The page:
Although PTSD is a relatively new psychiatric disorder, first recognized in the Diagnostic and Statistical Manual of Mental Disorders (DSM-III) [8], the construct has already been around for really a long time and was not related to children and adolescents until the publication of DSM-III-R [9]. In the most comprehensive, current, and critical resources for diagnosis of PTSD in DSM-V [4], which specific to adults, adolescents, and children older than six years. The stressor criterion for PTSD was defined as “exposure to death, threatened death, actual or threatened serious injury, or actual or threatened sexual violence”. And the person have to meet specific stipulations and symptoms from each of the following four clusters: “intrusion” (such as trauma-related intrusive memories, nightmares or flashbacks), “avoidance” (such as avoidance of trauma-related thoughts, feelings, people, or places), “negative alterations in cognitions and mood” (such as distorted and negative beliefs of oneself and the world, and the feelings of anger, fear or helpless) and “alterations in arousal and reactivity” (such as hypervigilance, aggressive or self-destructive behavior). Often, these signs and symptoms of disorders “last for more than one month” and “full diagnosis is not met until at least six months after the trauma”.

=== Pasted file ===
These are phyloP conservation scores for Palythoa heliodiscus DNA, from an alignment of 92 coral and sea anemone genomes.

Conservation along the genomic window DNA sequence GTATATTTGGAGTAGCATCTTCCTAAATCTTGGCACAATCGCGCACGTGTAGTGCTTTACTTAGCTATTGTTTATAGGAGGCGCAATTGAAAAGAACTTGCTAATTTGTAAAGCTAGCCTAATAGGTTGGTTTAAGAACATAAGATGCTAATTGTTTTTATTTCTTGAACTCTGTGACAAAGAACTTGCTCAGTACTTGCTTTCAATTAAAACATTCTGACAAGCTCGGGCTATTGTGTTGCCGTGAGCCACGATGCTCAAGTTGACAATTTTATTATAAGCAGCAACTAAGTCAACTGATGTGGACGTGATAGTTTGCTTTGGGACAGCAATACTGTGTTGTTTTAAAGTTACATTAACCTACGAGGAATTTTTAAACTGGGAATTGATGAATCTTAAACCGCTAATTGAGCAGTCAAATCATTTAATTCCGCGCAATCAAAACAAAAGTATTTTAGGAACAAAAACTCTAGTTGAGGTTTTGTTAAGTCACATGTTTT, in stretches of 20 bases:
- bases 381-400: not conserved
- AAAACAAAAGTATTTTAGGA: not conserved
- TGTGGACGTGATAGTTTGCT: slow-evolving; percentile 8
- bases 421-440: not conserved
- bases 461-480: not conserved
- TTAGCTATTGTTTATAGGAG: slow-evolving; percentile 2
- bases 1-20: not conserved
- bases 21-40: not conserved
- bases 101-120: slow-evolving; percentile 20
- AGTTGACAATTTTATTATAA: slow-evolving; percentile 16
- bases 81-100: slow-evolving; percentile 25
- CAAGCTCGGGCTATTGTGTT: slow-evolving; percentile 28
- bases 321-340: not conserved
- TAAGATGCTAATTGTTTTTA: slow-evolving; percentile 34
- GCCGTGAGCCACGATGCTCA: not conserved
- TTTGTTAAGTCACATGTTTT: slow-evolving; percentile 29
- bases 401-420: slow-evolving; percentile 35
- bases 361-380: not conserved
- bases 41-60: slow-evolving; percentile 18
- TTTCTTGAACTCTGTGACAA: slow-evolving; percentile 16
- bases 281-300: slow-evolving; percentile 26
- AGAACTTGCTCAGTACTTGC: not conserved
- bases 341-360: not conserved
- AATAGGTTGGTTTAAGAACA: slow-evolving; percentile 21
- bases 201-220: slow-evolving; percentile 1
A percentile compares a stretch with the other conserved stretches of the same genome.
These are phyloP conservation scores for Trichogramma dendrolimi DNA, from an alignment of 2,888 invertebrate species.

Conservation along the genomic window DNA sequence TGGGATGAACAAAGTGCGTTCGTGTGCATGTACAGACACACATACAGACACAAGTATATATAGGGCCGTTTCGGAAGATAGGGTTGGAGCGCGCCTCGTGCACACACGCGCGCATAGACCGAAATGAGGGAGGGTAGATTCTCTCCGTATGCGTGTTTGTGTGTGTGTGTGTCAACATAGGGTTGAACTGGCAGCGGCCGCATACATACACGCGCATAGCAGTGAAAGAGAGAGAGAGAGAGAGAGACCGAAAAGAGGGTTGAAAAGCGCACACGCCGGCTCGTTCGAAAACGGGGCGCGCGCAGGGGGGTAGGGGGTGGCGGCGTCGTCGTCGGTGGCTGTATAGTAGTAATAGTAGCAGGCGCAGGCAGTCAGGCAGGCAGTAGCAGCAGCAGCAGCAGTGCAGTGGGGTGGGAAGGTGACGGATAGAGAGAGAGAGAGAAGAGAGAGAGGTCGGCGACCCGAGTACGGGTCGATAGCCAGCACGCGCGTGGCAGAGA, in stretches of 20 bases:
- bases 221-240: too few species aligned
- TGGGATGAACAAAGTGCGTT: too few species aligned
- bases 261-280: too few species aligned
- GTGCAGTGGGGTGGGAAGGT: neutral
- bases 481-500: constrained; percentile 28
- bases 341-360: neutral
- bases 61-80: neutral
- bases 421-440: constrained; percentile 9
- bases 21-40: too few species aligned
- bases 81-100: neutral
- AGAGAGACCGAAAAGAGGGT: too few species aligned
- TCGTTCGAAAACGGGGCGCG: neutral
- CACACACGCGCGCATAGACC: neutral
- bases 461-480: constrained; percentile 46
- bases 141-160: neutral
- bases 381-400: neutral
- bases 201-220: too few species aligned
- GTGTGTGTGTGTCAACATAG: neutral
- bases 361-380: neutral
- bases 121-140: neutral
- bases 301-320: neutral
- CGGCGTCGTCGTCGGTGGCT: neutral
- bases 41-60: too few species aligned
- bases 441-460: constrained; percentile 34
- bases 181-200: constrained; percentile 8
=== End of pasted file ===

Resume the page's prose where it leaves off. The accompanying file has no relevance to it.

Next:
It is worth mentioning that there are some changes of the definition of PTSD between DSM-IV [10] and DSM-V [4]. For example, PTSD was moved out of the anxiety disorders and was included in a new chapter on “trauma- and stressor-related disorders” and added a list of qualifying example to the definition of traumatic experience. In addition, people diagnosis of PTSD had four symptoms clusters in DSM-V, instead of three symptom clusters in DSM-IV, from “re-experiencing”, “avoidance” and “arousal” to “intrusion”, “avoidance”, “ negative alterations in cognitions and mood” and “alterations in arousal and reactivity”. And some symptoms involved were accordingly added or modified. Furthermore, two subtypes (“PTSD in children younger than 6 years” and “PTSD with prominent dissociative symptoms”) were included in DSM-V.: There is a research conducted by Gentes and colleagues [11] reported that according to these changes, the rate of PTSD using DSM-V was slightly lower than that of using DSM-IV.